Gmail’s “confidential mode” is neither encrypted, protected, anonymous nor private. Calling it “confidential” is therefore little more than an intentionally misleading marketing strategy.
Consider the following when using confidential mode:
• messages are not end-to-end encrypted (and thus are not secure)
• messages are not private (because Google can always read them)
• expired messages aren’t permanently erased (because they may remain in the sender’s sent folder)
How does any of this smack of confidentiality?
PrismCipher gives you data security and protection. It provides endpoint encryption for supported services because the point at which you create the data you send is the point at which PrismCipher encrypts it (before it’s sent). Protection & security don’t occur in the background. Instead of transmitting plaintext, you send encrypted text to your recipient.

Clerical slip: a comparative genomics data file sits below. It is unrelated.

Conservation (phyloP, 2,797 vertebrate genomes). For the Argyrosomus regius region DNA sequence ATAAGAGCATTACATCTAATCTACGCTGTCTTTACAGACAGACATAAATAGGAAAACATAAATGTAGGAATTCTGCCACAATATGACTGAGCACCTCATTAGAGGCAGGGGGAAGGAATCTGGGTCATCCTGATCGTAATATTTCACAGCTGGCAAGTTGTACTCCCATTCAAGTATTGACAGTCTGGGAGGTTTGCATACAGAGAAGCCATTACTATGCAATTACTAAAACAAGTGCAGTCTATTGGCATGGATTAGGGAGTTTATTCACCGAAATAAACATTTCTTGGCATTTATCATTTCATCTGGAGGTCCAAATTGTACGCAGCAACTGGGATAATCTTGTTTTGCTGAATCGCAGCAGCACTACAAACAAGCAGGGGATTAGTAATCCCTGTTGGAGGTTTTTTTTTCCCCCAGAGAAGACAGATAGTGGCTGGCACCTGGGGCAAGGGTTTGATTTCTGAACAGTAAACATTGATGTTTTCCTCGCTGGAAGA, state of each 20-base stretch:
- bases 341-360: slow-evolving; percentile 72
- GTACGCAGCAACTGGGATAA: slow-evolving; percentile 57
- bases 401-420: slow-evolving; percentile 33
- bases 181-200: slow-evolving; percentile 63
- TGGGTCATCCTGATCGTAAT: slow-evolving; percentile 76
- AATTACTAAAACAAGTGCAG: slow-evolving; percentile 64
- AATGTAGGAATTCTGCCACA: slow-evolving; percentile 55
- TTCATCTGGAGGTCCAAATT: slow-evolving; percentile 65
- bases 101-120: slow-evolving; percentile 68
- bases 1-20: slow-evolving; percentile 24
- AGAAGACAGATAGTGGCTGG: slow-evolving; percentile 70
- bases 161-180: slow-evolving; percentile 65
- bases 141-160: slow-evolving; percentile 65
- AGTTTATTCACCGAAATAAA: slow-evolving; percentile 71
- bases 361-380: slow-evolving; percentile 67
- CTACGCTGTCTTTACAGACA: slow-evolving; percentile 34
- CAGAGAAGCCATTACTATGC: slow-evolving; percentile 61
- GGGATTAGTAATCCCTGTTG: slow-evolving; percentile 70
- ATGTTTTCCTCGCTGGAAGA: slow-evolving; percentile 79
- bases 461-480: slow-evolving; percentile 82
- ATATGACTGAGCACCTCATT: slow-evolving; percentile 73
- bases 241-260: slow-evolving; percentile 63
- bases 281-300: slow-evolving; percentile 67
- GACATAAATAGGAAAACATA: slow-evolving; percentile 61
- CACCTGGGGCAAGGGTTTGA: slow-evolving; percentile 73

It doesn’t matter how long data hangs around in your sent folder or in the destination inbox. It also doesn’t matter whether Google peeks at the contents or some government compels its disclosure. Since the message is encrypted, and since only you and the recipient can decrypt it, nobody else can get anything out of it.